You may not have noticed, but the size of your searing pan can mean the difference between a nice steak with a hard brown crust and a gray, soggy piece of meat. The steak should not extend to the edge of the pan, or else moisture cannot escape, leading to a sad steak.

If you only have a small pan for searing steak, you’ll get best results if you cut the steak into small pieces like medallions, or cook steaks one at a time instead of squeezing multiple steaks into the same pan. Of course, this will increase your overall cooking time if you need to do them in batches.

The same goes for searing veggies. Overcrowding the pan with veggies makes them moist and not crunchy. Again, you should go for a bigger pan or divide your ingredients and fry them separately.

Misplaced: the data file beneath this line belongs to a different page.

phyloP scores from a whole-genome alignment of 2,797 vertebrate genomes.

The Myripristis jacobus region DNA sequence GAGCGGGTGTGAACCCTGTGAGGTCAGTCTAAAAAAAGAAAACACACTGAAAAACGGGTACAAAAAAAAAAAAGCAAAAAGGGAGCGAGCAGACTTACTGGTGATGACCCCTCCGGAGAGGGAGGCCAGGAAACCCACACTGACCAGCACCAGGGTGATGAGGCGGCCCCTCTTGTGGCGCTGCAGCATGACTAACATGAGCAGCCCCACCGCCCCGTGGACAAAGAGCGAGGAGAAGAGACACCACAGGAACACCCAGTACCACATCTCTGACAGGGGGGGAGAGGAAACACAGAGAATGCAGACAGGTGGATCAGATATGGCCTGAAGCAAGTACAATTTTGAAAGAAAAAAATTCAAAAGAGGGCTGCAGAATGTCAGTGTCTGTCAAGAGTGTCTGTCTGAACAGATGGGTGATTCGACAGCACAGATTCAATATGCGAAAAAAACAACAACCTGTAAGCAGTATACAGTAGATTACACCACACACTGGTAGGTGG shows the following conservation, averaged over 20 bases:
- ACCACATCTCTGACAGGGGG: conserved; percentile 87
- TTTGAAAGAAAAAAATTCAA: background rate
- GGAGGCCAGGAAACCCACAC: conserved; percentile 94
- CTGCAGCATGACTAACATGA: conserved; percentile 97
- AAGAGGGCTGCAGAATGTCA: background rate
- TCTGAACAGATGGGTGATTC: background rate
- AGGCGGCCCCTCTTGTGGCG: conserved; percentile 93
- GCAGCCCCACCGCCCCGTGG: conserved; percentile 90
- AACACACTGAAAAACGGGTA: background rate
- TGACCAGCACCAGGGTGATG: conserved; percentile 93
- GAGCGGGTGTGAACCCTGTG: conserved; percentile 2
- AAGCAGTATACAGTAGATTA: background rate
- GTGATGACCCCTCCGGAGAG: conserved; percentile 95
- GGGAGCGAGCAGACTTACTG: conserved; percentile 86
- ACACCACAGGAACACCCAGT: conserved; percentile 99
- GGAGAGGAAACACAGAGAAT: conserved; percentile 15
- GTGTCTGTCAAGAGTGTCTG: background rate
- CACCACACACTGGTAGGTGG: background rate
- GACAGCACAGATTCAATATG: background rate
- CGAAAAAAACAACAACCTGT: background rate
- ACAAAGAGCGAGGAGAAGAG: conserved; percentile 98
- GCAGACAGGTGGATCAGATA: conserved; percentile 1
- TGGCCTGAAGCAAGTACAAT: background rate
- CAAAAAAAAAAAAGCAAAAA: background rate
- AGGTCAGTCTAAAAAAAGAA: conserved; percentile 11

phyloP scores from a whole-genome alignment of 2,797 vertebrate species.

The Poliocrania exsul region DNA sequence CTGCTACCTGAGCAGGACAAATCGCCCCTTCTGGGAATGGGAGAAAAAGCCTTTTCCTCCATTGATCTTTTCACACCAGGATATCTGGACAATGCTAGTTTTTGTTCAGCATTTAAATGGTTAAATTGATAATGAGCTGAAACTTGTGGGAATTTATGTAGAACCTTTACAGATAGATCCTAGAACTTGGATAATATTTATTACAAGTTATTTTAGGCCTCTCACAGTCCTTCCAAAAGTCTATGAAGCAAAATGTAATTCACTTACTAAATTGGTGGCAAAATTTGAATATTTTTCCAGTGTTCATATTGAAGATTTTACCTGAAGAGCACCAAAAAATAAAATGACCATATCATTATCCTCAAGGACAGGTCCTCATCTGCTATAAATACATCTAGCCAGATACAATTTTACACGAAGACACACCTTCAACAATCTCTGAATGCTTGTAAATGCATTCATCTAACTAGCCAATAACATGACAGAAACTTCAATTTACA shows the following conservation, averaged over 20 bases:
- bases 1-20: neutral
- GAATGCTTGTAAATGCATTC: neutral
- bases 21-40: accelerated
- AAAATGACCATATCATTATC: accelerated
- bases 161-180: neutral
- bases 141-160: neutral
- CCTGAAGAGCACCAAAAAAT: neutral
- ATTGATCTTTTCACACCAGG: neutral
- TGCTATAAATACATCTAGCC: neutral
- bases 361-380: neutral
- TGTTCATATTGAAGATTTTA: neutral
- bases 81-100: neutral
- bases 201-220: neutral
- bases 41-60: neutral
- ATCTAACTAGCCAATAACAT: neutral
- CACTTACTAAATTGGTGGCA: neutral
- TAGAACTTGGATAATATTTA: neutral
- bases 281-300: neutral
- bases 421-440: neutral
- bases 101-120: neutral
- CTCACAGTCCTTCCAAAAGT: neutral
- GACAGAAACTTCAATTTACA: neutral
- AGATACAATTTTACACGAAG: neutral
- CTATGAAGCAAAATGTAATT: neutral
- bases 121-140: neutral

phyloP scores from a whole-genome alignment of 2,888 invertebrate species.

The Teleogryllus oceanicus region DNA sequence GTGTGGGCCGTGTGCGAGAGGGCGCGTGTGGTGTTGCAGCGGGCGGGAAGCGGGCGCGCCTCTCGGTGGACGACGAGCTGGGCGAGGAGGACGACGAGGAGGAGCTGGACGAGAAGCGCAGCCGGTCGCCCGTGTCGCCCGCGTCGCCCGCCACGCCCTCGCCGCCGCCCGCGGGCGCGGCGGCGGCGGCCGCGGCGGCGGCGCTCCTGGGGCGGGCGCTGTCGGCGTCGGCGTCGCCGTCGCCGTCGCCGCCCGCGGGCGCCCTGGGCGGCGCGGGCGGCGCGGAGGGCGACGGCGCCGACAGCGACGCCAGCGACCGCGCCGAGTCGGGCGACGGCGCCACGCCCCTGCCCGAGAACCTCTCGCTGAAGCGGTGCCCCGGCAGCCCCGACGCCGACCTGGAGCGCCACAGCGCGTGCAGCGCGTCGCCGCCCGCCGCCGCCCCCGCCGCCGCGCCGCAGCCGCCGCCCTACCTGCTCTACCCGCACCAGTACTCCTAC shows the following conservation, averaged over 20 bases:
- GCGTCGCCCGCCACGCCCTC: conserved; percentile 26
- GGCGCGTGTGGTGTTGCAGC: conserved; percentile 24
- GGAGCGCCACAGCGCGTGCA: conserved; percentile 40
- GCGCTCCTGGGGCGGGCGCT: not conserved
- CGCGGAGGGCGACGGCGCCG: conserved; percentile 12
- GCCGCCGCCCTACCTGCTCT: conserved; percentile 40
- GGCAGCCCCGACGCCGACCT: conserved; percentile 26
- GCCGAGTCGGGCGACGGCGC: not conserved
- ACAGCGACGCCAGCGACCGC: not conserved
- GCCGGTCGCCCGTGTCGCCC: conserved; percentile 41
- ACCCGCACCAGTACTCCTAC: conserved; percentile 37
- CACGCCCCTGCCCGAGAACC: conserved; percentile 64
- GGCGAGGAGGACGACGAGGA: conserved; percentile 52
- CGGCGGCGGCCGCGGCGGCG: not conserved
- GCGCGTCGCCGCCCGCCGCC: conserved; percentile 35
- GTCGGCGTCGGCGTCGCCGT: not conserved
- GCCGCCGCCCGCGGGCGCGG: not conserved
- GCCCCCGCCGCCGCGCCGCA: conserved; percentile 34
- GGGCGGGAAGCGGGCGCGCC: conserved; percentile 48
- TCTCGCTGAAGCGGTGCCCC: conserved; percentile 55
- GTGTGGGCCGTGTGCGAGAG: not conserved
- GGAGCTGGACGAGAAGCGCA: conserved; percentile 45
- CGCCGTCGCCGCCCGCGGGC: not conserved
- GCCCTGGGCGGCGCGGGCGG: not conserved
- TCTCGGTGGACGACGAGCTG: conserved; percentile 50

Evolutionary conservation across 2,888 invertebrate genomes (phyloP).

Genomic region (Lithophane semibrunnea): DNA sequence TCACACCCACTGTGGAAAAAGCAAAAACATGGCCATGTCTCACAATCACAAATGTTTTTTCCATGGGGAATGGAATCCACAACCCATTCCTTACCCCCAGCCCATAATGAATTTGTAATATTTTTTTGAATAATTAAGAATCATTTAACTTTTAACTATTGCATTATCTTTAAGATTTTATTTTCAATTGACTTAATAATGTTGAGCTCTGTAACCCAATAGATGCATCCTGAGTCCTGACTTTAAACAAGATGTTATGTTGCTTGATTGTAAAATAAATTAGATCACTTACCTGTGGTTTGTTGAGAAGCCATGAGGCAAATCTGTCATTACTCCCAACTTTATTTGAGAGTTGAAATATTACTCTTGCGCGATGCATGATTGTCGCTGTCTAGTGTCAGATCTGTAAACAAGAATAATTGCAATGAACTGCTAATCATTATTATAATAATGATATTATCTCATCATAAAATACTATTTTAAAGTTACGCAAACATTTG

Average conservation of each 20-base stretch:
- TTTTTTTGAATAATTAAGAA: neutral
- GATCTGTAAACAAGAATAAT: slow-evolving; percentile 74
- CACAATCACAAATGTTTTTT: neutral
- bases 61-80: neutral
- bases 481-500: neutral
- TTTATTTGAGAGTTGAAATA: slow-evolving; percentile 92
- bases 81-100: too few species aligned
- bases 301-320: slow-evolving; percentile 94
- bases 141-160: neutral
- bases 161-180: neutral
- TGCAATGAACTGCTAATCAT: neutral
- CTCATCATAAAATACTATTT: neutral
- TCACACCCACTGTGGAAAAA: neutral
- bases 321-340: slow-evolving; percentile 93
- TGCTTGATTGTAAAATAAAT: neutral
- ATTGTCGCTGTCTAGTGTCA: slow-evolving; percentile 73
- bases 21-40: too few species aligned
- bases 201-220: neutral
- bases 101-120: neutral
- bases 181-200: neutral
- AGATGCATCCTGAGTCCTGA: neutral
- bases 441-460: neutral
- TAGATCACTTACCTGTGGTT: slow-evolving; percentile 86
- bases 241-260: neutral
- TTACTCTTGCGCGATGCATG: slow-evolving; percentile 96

So, if you’re in the market for a new searing pan, aim for 12 inches or larger. This way, you’ll make sure it can handle any food quantity. However, if you always have one or two steaks to sear, an 8 or 10-inch pan will do. 

Ease of Use 

You don’t need to toss a steak searing pan around the way you do for other types of cooking, for instance, stir-frying. However, ease of use is still something to consider. That’s particularly the case with high-heat cookware, which must be thick (read: heavy)  for higher heat retention. 

If you want to avoid a heavy pan, go for stainless steel. It doesn’t need to be very thick because of the aluminum core, and it’s generally lighter than iron.   


Although the materials recommended in this article aren’t truly non-stick, you shouldn’t have a tough time cleaning them. A chain-link scrubber will scrape the crud off your cast iron or stainless steel without damaging the patina. However, high-heat cooking involves burn stains and oil splatters that can cement to your cookware.